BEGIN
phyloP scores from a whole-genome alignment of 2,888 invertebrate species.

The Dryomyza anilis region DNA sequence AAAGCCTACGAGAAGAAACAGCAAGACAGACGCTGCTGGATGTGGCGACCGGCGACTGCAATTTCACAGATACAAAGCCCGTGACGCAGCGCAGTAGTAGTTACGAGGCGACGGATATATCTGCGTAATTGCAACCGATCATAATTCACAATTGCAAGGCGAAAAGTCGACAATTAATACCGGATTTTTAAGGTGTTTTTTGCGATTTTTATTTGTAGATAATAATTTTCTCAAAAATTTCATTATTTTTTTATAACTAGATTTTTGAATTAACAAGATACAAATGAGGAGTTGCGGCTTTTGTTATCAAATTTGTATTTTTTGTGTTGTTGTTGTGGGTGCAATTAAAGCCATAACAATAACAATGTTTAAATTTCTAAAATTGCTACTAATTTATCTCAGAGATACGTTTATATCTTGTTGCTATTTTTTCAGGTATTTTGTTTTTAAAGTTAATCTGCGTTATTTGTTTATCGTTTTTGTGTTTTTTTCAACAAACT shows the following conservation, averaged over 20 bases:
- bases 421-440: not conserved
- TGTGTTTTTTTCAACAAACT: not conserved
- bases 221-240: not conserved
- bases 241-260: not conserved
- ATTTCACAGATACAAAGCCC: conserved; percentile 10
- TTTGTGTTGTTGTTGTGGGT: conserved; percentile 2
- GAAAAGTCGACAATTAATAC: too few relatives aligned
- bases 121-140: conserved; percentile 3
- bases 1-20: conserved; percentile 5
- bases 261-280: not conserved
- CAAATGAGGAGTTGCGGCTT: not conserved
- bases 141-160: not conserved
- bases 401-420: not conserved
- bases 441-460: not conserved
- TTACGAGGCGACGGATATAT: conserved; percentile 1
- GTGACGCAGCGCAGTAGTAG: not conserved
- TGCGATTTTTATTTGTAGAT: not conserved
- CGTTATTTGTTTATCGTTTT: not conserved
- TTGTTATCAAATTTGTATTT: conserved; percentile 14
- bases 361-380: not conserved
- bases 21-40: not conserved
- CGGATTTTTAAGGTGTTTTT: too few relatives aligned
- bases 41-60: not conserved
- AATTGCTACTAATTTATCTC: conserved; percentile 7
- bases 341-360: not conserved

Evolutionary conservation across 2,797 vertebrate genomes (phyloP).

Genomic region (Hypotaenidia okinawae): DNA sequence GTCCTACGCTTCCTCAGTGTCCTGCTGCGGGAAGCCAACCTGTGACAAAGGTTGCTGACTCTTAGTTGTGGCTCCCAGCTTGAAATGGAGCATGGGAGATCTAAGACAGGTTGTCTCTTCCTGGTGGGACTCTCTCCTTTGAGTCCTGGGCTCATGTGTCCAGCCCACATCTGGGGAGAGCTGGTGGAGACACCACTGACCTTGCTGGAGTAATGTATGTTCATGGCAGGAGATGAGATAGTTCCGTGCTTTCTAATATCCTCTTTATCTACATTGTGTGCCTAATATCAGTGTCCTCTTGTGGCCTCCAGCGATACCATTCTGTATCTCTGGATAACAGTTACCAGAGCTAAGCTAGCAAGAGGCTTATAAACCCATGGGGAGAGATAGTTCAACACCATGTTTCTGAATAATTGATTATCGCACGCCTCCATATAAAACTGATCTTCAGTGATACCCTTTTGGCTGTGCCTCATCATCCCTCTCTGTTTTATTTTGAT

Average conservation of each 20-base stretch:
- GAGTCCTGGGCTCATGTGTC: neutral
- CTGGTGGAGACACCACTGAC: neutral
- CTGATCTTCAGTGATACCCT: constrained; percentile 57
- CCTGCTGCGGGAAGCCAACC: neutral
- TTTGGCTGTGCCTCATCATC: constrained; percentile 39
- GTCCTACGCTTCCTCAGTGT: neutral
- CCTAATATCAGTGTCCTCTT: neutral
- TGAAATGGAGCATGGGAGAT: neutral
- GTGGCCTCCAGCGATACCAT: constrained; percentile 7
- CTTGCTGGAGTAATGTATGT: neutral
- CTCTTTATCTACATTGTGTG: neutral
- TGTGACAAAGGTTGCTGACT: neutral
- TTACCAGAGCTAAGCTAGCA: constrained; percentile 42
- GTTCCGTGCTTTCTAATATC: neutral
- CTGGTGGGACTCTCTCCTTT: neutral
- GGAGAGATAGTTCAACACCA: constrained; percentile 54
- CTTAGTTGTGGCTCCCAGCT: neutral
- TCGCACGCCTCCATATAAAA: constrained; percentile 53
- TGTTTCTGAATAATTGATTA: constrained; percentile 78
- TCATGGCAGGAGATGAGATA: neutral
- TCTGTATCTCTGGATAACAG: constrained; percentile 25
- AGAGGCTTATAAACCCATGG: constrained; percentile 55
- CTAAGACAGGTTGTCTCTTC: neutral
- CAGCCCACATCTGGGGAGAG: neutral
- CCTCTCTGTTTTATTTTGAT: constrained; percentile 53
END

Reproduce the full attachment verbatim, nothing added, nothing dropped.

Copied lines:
phyloP scores from a whole-genome alignment of 2,888 invertebrate species.

The Dryomyza anilis region DNA sequence AAAGCCTACGAGAAGAAACAGCAAGACAGACGCTGCTGGATGTGGCGACCGGCGACTGCAATTTCACAGATACAAAGCCCGTGACGCAGCGCAGTAGTAGTTACGAGGCGACGGATATATCTGCGTAATTGCAACCGATCATAATTCACAATTGCAAGGCGAAAAGTCGACAATTAATACCGGATTTTTAAGGTGTTTTTTGCGATTTTTATTTGTAGATAATAATTTTCTCAAAAATTTCATTATTTTTTTATAACTAGATTTTTGAATTAACAAGATACAAATGAGGAGTTGCGGCTTTTGTTATCAAATTTGTATTTTTTGTGTTGTTGTTGTGGGTGCAATTAAAGCCATAACAATAACAATGTTTAAATTTCTAAAATTGCTACTAATTTATCTCAGAGATACGTTTATATCTTGTTGCTATTTTTTCAGGTATTTTGTTTTTAAAGTTAATCTGCGTTATTTGTTTATCGTTTTTGTGTTTTTTTCAACAAACT shows the following conservation, averaged over 20 bases:
- bases 421-440: not conserved
- TGTGTTTTTTTCAACAAACT: not conserved
- bases 221-240: not conserved
- bases 241-260: not conserved
- ATTTCACAGATACAAAGCCC: conserved; percentile 10
- TTTGTGTTGTTGTTGTGGGT: conserved; percentile 2
- GAAAAGTCGACAATTAATAC: too few relatives aligned
- bases 121-140: conserved; percentile 3
- bases 1-20: conserved; percentile 5
- bases 261-280: not conserved
- CAAATGAGGAGTTGCGGCTT: not conserved
- bases 141-160: not conserved
- bases 401-420: not conserved
- bases 441-460: not conserved
- TTACGAGGCGACGGATATAT: conserved; percentile 1
- GTGACGCAGCGCAGTAGTAG: not conserved
- TGCGATTTTTATTTGTAGAT: not conserved
- CGTTATTTGTTTATCGTTTT: not conserved
- TTGTTATCAAATTTGTATTT: conserved; percentile 14
- bases 361-380: not conserved
- bases 21-40: not conserved
- CGGATTTTTAAGGTGTTTTT: too few relatives aligned
- bases 41-60: not conserved
- AATTGCTACTAATTTATCTC: conserved; percentile 7
- bases 341-360: not conserved

Evolutionary conservation across 2,797 vertebrate genomes (phyloP).

Genomic region (Hypotaenidia okinawae): DNA sequence GTCCTACGCTTCCTCAGTGTCCTGCTGCGGGAAGCCAACCTGTGACAAAGGTTGCTGACTCTTAGTTGTGGCTCCCAGCTTGAAATGGAGCATGGGAGATCTAAGACAGGTTGTCTCTTCCTGGTGGGACTCTCTCCTTTGAGTCCTGGGCTCATGTGTCCAGCCCACATCTGGGGAGAGCTGGTGGAGACACCACTGACCTTGCTGGAGTAATGTATGTTCATGGCAGGAGATGAGATAGTTCCGTGCTTTCTAATATCCTCTTTATCTACATTGTGTGCCTAATATCAGTGTCCTCTTGTGGCCTCCAGCGATACCATTCTGTATCTCTGGATAACAGTTACCAGAGCTAAGCTAGCAAGAGGCTTATAAACCCATGGGGAGAGATAGTTCAACACCATGTTTCTGAATAATTGATTATCGCACGCCTCCATATAAAACTGATCTTCAGTGATACCCTTTTGGCTGTGCCTCATCATCCCTCTCTGTTTTATTTTGAT

Average conservation of each 20-base stretch:
- GAGTCCTGGGCTCATGTGTC: neutral
- CTGGTGGAGACACCACTGAC: neutral
- CTGATCTTCAGTGATACCCT: constrained; percentile 57
- CCTGCTGCGGGAAGCCAACC: neutral
- TTTGGCTGTGCCTCATCATC: constrained; percentile 39
- GTCCTACGCTTCCTCAGTGT: neutral
- CCTAATATCAGTGTCCTCTT: neutral
- TGAAATGGAGCATGGGAGAT: neutral
- GTGGCCTCCAGCGATACCAT: constrained; percentile 7
- CTTGCTGGAGTAATGTATGT: neutral
- CTCTTTATCTACATTGTGTG: neutral
- TGTGACAAAGGTTGCTGACT: neutral
- TTACCAGAGCTAAGCTAGCA: constrained; percentile 42
- GTTCCGTGCTTTCTAATATC: neutral
- CTGGTGGGACTCTCTCCTTT: neutral
- GGAGAGATAGTTCAACACCA: constrained; percentile 54
- CTTAGTTGTGGCTCCCAGCT: neutral
- TCGCACGCCTCCATATAAAA: constrained; percentile 53
- TGTTTCTGAATAATTGATTA: constrained; percentile 78
- TCATGGCAGGAGATGAGATA: neutral
- TCTGTATCTCTGGATAACAG: constrained; percentile 25
- AGAGGCTTATAAACCCATGG: constrained; percentile 55
- CTAAGACAGGTTGTCTCTTC: neutral
- CAGCCCACATCTGGGGAGAG: neutral
- CCTCTCTGTTTTATTTTGAT: constrained; percentile 53